|Extinct German Styles|
In much the same way as almost every brewery in Belgium makes a beer in a style all of its own, every German town once had its own unique way of brewing. How the world has changed since then (except in Flanders and Wallonia).
|Breyhan (Broyhan) (P128)||Breyhan or Broyhan, originally from Hannover, was the
most widely distributed style in north Germany for a couple of centuries.
It's supposedly a distant relative of modern alt, but what I have reas from
contemporary sources, it seems to belong to the Berliner Weisse, Gose and
Belgian witbier family . The 1784 book in some places talks about Gose and
Broyhan as variations of the same basic style.
Das ist ein sonderlich gutes Bier von Waizen; solche Bier werden sonderlich zu Hannoever, Quedlinburg, Hildesheim, Göttingen und in anderen Orten, wie auch in Thüringen, mehr gebrauen .
. . (This is a exceptionally good wheat beer which is being brewed more and more, in particular in Hannover. Quedlinburg, Hildesheim, Göttingrn, but also elsewhere, for example in Thuringia . . .)
|Hamburger Bier (P125)||
Not beer from Mc Donalds, but a highly-valued import that spawned many imitations in its heyday in the 16th and 17th centuries. The hanseatic connection helped it to become one of the first internationally famous beers. It's been several decades since it was last brewed in its home city, where pils has become synonymous with beer. Jopen Bier, which the first hopped beer in the Low Countries, was a originally Hamburg beer.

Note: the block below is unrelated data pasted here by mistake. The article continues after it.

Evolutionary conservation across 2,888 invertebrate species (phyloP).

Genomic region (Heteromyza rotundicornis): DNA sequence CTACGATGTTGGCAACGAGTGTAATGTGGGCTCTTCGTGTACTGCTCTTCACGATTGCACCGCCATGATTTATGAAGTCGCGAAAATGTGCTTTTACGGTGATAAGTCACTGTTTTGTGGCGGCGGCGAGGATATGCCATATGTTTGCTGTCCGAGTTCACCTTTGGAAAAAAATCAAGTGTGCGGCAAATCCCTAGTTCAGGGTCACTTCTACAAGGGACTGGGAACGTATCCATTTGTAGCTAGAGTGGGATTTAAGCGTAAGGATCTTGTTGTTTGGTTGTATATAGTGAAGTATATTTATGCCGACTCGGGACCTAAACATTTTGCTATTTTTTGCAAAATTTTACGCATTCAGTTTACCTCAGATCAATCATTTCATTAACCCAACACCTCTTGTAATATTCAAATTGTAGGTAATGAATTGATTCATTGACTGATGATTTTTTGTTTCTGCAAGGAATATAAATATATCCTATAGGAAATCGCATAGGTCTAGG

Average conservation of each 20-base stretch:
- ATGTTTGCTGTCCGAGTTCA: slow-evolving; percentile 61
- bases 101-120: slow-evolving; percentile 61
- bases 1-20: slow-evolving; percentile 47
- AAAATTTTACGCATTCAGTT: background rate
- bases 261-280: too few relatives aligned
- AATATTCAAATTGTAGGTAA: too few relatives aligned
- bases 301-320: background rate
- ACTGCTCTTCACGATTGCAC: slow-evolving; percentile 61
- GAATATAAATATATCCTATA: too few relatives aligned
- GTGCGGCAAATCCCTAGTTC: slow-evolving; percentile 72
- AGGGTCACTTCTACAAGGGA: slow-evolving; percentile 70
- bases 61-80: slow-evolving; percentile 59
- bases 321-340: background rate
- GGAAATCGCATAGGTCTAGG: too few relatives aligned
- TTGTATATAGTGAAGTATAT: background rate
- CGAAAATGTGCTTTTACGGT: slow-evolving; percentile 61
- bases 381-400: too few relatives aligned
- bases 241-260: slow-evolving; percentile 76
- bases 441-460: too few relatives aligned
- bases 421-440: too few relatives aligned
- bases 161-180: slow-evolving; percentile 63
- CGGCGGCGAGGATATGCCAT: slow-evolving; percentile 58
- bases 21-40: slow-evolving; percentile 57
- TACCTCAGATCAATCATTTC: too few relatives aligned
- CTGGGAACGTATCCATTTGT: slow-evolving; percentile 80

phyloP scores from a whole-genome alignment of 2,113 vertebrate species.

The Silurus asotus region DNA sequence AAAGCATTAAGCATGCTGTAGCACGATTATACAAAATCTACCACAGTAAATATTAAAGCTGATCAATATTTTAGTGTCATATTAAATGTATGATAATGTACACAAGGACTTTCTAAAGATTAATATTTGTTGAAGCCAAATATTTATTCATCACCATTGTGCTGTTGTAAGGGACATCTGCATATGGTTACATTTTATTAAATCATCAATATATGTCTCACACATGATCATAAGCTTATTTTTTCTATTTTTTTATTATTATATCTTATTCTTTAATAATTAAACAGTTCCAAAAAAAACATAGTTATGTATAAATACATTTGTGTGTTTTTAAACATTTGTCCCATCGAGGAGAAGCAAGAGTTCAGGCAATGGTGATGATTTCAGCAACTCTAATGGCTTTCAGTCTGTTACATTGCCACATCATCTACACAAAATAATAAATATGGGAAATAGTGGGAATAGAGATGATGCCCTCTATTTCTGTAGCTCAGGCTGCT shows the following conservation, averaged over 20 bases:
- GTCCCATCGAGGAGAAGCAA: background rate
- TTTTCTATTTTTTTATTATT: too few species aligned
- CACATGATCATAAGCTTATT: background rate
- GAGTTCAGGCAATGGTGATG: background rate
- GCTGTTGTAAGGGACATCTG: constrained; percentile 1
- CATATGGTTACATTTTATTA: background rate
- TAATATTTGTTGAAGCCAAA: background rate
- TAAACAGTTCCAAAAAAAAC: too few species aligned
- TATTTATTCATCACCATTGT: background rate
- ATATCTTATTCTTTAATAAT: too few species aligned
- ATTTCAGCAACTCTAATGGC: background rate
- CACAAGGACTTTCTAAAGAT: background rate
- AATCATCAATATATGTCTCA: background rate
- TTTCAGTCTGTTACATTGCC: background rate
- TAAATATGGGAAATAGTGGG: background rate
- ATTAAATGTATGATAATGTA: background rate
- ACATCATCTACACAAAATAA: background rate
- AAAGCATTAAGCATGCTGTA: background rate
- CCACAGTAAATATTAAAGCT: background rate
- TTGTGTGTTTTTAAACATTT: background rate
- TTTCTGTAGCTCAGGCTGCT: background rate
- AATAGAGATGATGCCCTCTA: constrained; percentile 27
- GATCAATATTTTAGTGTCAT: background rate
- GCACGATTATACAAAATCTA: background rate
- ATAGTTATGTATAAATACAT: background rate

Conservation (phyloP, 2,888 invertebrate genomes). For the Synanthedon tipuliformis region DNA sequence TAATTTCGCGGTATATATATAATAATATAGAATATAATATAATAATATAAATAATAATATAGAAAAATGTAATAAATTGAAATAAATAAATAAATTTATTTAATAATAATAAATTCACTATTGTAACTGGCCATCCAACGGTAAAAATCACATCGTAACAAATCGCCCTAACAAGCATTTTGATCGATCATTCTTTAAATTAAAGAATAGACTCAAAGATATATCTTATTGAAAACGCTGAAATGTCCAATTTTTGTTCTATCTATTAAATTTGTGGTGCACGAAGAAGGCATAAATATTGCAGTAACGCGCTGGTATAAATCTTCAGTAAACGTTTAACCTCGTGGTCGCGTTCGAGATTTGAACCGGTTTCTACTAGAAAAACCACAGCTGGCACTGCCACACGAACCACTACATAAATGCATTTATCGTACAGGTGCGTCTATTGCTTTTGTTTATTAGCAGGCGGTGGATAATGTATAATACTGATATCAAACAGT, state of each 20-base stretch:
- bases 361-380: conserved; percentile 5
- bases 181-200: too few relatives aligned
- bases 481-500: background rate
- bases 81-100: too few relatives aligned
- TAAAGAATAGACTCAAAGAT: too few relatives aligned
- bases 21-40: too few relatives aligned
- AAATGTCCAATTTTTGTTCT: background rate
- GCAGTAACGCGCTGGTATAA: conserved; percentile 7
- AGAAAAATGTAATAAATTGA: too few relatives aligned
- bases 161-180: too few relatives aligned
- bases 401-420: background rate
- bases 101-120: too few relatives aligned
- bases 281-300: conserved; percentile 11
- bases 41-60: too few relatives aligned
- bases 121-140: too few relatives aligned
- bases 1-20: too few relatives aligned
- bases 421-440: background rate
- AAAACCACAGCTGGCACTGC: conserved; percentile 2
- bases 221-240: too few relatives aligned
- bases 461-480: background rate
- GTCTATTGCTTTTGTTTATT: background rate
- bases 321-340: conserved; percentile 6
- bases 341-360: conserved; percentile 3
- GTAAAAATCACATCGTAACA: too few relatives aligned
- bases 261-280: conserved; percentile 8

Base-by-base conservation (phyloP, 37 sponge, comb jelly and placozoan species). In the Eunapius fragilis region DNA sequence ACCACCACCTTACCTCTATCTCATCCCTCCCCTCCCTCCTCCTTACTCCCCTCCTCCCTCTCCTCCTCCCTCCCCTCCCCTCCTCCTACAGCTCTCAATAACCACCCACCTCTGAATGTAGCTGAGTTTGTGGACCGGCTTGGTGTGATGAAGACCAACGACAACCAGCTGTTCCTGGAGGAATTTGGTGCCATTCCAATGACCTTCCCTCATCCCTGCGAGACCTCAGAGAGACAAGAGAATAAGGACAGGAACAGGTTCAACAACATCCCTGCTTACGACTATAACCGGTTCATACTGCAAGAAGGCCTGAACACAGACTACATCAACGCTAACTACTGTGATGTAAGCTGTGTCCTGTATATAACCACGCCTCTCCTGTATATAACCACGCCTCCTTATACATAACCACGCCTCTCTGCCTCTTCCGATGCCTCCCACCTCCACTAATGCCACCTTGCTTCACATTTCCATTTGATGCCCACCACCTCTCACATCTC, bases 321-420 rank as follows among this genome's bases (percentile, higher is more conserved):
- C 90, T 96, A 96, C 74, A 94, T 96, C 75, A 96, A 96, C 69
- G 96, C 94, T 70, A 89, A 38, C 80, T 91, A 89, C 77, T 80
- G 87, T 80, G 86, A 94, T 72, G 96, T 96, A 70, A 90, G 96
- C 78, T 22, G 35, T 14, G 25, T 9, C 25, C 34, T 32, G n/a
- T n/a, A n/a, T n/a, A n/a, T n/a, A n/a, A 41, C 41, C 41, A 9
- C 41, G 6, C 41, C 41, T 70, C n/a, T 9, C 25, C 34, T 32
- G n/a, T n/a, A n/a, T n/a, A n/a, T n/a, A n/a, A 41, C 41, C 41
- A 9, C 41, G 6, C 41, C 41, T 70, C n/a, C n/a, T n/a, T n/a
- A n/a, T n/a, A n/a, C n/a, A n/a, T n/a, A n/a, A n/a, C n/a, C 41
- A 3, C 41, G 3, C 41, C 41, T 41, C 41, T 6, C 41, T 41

Solches Bier wird, wie bekannt, aus Waizwn gebräuet, und wegen seiner Tugenden, und angenehm lieblichen Geschmacks, ûberall hoch gehalten . . . . . .Wenn dies Bier gar zu alt wird, verliehret es seine Kraft, wie es insgemein alle Waizenbier zu thun pflegen.
(This beer , as is well known, is made from wheat and highly regarded everywhere because of its purity and delightfully pleasant taste . . . When this beer gets too old it loses its strength, as all wheat beers do.)
|Preusishce Bier (p131)||Im Preußen hat man auch viele gute Bier, sonderlich
aber das Danziger Bier, welches man, was seine Güte, Hiz und Stärke anlanget,
nicht unbillig einem Wein vergleichem möchte; Dann eine Unze dieses Danziger
Doppelbiers, ist stärker und Kräftiger, dann zwey Maas anderes gemeines
Gerstenbier . .
(There are also many good beers in Prussia, particularly Danziger beer, which, in its amiability, passion and strength can, not unjustly, be compared with a wine; since one ounce of Danziger Doppelbier is stronger and more powerful than two mass of any other common barley beer..)
|Rostocker Bier (p126)||The local name for this style is given as Oel - the word for beer in the Scandinavian languages. Unfortunately nothing much more is said about it, other than that it's a good summer beer.|
|Braunschweiger Mumme||Braunschweiger Mumme was an thick, near-black , highly-alcoholic, sweet